The Side Hustle

My side hustle is teaching a class each semester in the College of Business at Cal State San Marcos. I teach a course in organizational behavior for non-management majors. I do it because I love to teach. I do it because the energy of working with aspirational students is addictive and fulfilling. I do it because it makes me a better professional in my day job which in turn makes me a better teacher for my students, which in turn…well, you get the point.

For me, the side hustle has become an essential piece of my overall professional experience. It provides a perspective, an alternate point of view that allows me to see my work with fresh eyes.

The side hustle, I am learning, is much more common than I realized. As these diverse endeavors come up in conversation, I am struck by the shy smile that emerges as well as the actual twinkle in the eye. And while I know that many, many people have a side gig for the supplemental income, most of the people I talk to are doing it to satisfy a personal passion.

When I see that telltale expression of mischievous glee, I can’t help but ask: “what is it about your ‘9-to-5’ job that is not providing the opportunity to pursue that passion?” And then I wonder, what might happen, and I emphasize might, if that passion was known by the person’s team leader and the two of them talked openly and expansively about how their current job might be adapted to satisfy it?

What happens so often – why engagement at work persistently hovers around 30% – is that employees leave their passion at home because they either don’t associate “work” as a place where it belongs or their present employer fails to create an environment where passion, even seemingly unrelated passion, it is welcomed and cultivated.

I truly love that we live at a time when traditional ideas and modes of work have been upended. And I truly love and admire that special brand of person who will always have another iron in the fire, always driving to create and express outside the lines of typical employment.

The truth, however, is that most people continue to work within the circumstances and conditions we define as “normal.” They go to an office, put in their time and return home at the end of an 8-hour day. If this huge population of employees is not expected, much less encouraged, to explore and express their passions within those four walls, that organization will always go hungry for the creative energy that is just beyond its grasp.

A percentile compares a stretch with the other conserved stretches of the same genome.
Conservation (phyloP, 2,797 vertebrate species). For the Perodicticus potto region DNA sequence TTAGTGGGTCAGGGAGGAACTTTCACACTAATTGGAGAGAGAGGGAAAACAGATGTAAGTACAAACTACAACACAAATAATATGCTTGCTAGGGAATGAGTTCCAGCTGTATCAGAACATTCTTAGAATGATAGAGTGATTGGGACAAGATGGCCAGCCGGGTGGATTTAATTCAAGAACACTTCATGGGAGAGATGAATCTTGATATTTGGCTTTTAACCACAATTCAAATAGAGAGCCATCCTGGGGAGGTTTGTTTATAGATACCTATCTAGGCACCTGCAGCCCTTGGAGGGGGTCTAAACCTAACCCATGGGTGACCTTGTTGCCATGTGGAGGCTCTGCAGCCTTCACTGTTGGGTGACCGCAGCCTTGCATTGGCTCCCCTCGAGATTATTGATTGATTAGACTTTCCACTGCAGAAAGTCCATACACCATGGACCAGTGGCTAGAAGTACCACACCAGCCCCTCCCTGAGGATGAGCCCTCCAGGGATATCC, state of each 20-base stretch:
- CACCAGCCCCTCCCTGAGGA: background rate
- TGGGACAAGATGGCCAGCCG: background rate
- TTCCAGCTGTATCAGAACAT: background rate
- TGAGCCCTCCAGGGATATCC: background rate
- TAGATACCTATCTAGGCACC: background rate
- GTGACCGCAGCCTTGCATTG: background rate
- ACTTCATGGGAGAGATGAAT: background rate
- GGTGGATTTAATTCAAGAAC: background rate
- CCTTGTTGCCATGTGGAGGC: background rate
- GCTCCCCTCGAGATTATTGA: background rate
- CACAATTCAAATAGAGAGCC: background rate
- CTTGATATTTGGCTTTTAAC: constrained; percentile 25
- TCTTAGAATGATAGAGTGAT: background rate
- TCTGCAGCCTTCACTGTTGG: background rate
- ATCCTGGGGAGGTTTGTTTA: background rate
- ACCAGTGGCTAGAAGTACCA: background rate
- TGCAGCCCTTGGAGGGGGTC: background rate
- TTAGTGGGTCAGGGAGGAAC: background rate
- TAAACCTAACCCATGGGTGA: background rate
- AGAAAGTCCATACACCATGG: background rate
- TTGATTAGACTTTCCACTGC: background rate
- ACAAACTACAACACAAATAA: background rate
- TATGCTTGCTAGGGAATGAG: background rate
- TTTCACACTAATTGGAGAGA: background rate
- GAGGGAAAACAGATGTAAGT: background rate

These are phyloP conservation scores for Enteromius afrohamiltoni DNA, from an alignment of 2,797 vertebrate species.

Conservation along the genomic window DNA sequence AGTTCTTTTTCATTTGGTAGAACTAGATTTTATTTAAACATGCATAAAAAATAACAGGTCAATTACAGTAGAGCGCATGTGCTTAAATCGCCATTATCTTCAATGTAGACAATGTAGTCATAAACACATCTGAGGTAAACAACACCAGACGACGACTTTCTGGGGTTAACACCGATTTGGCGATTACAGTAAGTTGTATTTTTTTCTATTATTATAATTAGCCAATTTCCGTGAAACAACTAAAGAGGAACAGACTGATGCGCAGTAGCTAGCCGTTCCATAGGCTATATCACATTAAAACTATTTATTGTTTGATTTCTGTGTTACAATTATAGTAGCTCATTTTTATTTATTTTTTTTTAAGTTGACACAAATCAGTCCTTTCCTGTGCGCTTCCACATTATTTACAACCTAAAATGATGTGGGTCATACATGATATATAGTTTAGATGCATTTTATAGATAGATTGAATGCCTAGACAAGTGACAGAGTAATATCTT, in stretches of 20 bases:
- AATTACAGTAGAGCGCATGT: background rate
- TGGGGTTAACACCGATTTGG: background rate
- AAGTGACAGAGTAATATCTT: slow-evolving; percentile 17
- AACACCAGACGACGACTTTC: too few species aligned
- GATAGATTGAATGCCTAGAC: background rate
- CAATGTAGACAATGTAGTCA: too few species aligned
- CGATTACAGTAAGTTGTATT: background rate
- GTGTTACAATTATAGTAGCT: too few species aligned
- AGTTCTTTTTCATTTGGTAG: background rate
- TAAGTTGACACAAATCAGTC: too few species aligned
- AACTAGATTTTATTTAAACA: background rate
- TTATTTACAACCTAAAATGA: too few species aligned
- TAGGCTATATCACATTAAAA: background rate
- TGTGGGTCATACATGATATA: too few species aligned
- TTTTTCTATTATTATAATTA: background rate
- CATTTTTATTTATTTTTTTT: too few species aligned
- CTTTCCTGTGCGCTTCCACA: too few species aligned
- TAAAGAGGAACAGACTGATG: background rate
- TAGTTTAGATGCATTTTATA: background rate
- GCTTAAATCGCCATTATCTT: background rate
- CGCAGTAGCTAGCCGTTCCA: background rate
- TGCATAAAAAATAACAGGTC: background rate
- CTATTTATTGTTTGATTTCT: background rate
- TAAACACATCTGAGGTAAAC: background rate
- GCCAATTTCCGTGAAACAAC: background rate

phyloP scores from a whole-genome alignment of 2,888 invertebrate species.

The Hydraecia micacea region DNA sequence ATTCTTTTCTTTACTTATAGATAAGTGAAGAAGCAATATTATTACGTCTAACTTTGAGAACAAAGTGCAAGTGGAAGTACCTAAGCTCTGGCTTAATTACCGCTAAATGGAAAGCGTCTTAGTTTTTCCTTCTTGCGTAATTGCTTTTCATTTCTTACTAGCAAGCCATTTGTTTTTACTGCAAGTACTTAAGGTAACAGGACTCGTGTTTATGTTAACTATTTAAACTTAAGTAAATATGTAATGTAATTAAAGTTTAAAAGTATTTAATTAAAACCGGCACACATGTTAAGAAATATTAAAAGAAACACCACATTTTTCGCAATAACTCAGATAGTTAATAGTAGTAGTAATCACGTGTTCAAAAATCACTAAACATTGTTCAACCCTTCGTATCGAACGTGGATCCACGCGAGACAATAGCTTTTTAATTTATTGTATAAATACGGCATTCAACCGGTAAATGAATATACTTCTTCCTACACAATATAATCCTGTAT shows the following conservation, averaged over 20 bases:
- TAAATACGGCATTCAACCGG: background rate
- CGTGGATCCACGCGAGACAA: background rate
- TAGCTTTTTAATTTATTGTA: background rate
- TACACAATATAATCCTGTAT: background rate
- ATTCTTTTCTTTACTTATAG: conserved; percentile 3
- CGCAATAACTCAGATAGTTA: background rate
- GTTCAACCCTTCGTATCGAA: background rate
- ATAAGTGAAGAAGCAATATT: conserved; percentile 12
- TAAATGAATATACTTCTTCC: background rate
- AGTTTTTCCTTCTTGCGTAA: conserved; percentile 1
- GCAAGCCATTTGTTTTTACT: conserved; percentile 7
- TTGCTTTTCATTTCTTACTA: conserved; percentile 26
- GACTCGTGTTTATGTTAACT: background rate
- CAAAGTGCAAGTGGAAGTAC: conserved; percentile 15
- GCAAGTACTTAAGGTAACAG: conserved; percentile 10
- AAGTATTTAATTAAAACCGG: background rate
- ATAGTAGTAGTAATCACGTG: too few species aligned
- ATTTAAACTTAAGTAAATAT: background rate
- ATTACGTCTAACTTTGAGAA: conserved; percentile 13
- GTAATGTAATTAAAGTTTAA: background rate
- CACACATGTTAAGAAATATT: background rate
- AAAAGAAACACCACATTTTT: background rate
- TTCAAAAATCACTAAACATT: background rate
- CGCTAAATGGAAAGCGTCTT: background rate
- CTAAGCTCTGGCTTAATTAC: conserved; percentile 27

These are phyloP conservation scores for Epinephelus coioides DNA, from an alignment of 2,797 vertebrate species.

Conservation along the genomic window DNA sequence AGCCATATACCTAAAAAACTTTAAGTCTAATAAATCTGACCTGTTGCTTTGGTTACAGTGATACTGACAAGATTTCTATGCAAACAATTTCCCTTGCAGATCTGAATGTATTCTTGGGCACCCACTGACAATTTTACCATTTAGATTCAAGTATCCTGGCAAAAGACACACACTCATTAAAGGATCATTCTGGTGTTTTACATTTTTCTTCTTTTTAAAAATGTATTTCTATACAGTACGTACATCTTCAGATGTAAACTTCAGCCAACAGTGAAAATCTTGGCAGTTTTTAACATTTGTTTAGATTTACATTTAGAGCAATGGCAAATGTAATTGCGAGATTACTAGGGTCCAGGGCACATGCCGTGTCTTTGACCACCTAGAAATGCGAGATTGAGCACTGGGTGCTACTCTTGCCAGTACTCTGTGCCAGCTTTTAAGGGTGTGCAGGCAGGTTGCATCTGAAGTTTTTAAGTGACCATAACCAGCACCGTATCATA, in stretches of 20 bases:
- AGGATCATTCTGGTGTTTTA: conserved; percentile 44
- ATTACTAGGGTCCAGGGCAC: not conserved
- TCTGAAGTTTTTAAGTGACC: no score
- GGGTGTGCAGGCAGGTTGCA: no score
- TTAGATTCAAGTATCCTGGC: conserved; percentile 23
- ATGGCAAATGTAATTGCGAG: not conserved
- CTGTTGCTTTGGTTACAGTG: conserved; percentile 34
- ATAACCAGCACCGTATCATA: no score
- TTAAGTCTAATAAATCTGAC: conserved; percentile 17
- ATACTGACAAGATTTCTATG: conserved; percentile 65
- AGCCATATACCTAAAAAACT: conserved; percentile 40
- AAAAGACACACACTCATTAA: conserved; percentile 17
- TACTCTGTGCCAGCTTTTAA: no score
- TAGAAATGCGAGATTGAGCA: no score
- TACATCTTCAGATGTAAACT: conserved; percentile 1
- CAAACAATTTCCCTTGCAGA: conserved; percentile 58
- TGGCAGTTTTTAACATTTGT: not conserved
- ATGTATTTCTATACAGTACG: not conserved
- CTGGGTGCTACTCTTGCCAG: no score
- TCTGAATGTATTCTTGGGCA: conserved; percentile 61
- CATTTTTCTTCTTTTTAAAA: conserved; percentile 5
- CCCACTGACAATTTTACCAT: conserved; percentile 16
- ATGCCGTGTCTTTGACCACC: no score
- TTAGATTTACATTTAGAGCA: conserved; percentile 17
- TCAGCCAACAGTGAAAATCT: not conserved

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Whole People / Whole Lives

The Uses of Sorrow | Mary Oliver

(In my sleep I dreamed this poem)

Someone I loved once gave me
a box full of darkness.

It took me years to understand
that this, too, was a gift.


One of the gifts of a long relationship, in this case I am thinking of my 24 years of marriage but other, even longer friendships also come to mind, is that you learn how to stand with others in both the dark and the light.

As I think about this gift of learning to accept and be present to the fullness and wholeness of life – as opposed to just the summery, shimmery goodness of it – I think about my client organizations and all of the workplaces I have been privileged to be a part of through the years.

And I recognize that some places, some leaders, understand and embrace this wholeness much more truthfully and comfortably than others. That is to say, they acknowledge, accept and expect that whole people with whole lives walk through the front door every day. Those whole lives consist, of course, of pain and loss and fear and uncertainty just as much – and sometimes even more – than they consist of joy and openness and possibility and achievement.

This is obvious to us when we stop and think about it, obvious when the words are typed onto the page. But in the moment, in workplaces that are so often curated to be POSITIVE and CREATIVE and to achieve SUCCESS, it is too easy to forget. It is too easy to send the message – out of our own discomfort with other’s pain – that those less popular feelings of suffering and loss are to be left at home or in the parking lot. It is too easy to send the message that those feelings, the feelings of whole and full human lives, are not welcome under the bright lights of the workplace.

We might begin to counteract this by simply saying to ourselves, as we drive to work each day, or as we stride across the threshold: Whole people with whole lives are here today, including myself.


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Set Them Free

The small man
Builds cages for everyone
He
Knows.
While the sage,
Who has to duck his head
When the moon is low,
Keeps dropping keys all night long
For the
Beautiful
Rowdy
Prisoners.

~ Hafiz


Today, will you build more cages or drop more keys?

The “small” leader needs to control because he feels out of control. He is small because he does not trust himself which means he cannot trust others. He is small because change frightens him, imagination freezes him, possibility unnerves him. He is small because what he cannot imagine for himself he must disallow for others.

The “sage” is a towering figure not because of stature but because of presence. His equanimity comes from learning to see control as an easy, costly fantasy. He trusts himself because he knows himself; he has done the work. And by doing the work he has developed the capacity to accept the unfinished in others. He is unfinished as well.

The sage welcomes change, because it is inevitable. Imagination is his wellspring of possibility, energizing both mind and heart. He knows that he is a catalyst for the emergence of these qualities in others.

Their rowdiness does not unsettle him; it’s what makes them beautiful. And he takes seriously his responsibility to unlock it because otherwise it will die.

The sage is the very best of who we can be.


rusted grey padlock in selective focus photography